Sale's goal is to avoid distraction

Sale's goal is to avoid distraction
March 7, 2013, 11:30 am
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GLENDALE, Ariz. -- Chris Sale wants the focus to remain on the field and stay out of the clubhouse.

Thus far, the White Sox pitcher said contract extension talks between his representatives and the club haven’t kept him or his teammates from what he and they hope to accomplish this spring.

On Tuesday, Sale confirmed to CSNChicago.com his agent and the team have engaged in contract talks. But he hopes to keep the affair private so it won’t be a bother in the clubhouse.

“I’d like to think this hasn’t been a distraction for myself or anybody in this clubhouse so far, so I’d like to keep it that way,” Sale said. “Any time you have external factors hindering what you’re doing on the field and in the clubhouse, obviously you don’t want that to happen. I’m doing everything I can to just kind of keep it between myself and everybody involved and we’ll get it all figured out.”

[RELATED: White Sox, Sale have discussed extension]

Sale isn’t eligible for arbitration until next season.

He already received a $100,000 raise last month when he signed a one-year deal and is set to earn $600,000 this season.

But if Sale were to replicate last season’s numbers, when he went 17-8 with a 3.05 ERA and was named to the All-Star team, he’d be due an even bigger raise for 2014 and beyond.

Two-time National League Cy Young winner Tim Lincecum and the San Francisco Giants avoided arbitration 14 months ago but at the cost of $40.5 million over the right-hander’s final two arbitration seasons.

If the White Sox and Sale come to an accord, the team would likely be able to purchase some of his arbitration years at a discount in exchange for offering Sale and his family the security of guaranteed money.

[MORE: Patience may pay off for Gimenez]

The consensus among White Sox players is the club would be smart to sign Sale before his value rises even at the risk of injury.

“You could not tie up the young guy and wait to sign a six-or seven-year free agent and spend a lot of money on him and the risk of injury is the exact same,” veteran Paul Konerko said. “So, as long as those two are there where a guy is good, talented at what he does, and is just a gamer, wants to be good and will show up, it makes sense to do it. That guy is going to do well. If he’s going to do well, you might as well lock him in and don’t let it get just out of control.”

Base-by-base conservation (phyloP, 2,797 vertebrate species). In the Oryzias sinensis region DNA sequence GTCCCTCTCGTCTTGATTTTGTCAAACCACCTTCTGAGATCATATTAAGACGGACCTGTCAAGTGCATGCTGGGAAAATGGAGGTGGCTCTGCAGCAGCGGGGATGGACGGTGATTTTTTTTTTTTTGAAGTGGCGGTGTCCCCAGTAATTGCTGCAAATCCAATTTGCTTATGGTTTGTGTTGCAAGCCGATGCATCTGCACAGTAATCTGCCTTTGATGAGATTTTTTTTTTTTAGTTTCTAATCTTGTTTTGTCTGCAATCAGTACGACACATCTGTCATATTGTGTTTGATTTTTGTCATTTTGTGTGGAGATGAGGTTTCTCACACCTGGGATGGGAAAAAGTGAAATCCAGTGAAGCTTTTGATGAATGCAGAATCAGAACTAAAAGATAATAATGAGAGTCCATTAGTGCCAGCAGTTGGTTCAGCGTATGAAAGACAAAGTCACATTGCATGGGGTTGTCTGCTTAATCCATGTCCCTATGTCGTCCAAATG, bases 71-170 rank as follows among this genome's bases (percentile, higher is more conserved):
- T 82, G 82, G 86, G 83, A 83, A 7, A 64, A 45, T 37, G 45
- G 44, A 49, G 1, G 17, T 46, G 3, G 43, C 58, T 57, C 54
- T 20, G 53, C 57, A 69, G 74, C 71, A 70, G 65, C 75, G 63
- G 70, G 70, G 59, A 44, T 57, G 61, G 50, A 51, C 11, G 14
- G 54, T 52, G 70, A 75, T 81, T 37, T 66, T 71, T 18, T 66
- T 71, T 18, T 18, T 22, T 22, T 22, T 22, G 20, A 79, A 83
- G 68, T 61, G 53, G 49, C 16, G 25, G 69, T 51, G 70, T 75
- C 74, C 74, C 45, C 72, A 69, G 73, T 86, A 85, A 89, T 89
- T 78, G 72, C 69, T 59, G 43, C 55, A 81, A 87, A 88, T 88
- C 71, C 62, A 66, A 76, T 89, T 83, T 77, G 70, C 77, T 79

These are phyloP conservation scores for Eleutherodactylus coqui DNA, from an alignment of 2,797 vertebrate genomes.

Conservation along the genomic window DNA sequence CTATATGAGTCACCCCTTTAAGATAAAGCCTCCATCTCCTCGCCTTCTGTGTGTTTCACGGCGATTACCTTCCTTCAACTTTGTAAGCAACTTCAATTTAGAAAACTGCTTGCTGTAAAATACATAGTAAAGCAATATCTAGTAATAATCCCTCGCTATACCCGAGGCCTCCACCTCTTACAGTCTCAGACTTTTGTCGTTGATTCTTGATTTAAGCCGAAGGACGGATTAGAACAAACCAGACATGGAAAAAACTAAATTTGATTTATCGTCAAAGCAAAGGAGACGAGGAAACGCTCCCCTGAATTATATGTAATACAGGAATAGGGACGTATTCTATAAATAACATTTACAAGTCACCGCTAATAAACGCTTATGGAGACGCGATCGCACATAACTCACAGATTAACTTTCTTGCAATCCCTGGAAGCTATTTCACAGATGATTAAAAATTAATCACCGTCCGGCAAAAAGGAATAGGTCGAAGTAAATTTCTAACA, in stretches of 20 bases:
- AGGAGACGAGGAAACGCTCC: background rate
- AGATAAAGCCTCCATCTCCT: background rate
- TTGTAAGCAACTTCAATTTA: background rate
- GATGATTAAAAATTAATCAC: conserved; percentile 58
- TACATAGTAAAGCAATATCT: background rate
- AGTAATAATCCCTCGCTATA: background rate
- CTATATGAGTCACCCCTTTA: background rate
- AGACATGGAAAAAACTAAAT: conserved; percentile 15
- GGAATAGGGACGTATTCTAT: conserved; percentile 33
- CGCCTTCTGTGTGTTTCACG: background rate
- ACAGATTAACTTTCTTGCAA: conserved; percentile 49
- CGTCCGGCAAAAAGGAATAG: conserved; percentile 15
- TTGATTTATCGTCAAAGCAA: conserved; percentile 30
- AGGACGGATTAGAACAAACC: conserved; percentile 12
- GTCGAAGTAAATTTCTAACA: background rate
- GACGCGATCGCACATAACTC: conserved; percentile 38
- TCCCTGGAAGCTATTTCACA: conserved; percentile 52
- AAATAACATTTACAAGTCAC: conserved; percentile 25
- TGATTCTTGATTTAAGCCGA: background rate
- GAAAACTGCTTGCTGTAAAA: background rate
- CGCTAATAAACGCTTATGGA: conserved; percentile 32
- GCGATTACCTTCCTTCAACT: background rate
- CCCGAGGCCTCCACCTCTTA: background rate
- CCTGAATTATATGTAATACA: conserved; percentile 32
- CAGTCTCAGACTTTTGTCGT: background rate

White Sox pitcher Jake Peavy agrees and said a long-term deal for Sale helps avoid all sorts of issues. If the club signs Sale, he can focus strictly on baseball and doesn’t have to worry about what a potential injury might mean for his career and his family.

“It’s exciting for both sides,” Peavy said. “It lets him worry over the next few years not about what his salary is or will be, it lets him worry about being healthy, trying to pitch for the team and get outs, which is a huge thing for everybody. The team is going to have some leverage to go after a team-friendly deal or they wouldn’t do it at this point. It works out for everybody where both sides give a little bit and you get a great guy, ultimately who’s going to be the face of the franchise, locked up, and I think it’s a great move on both sides does if it does come to fruition.”

Sale knows there could be worse scenarios in terms of media scrutiny. Although he doesn’t want contract talks to be a distraction, Sale acknowledges the topic isn’t horrible.

“It’s always that something’s that’s on your mind too is the appreciation factor they’ve shown and I hope they feel for me as well,” Sale said. “Just strap up and get ready to go through the day. … Just try not to look far deep into it, but also don’t take it for granted. Do the things I need to do and it’ll work itself out.”

Sale said he was able to do what he needed to prepare for his next start in an appearance Wednesday against Sox minor-leaguers. The left-hander threw 65 pitches over four innings. He is scheduled to pitch against the Colorado Rockies in Scottsdale on Monday.

“I felt that I got more out of that than I would have a game,” Sale said. “I got to work on a lot of things that I needed to work on and polish some things up. Yesterday was a good day and a big day. I felt strong, felt really good throughout the entire session and felt like I had pretty good command and a pretty positive outlook.”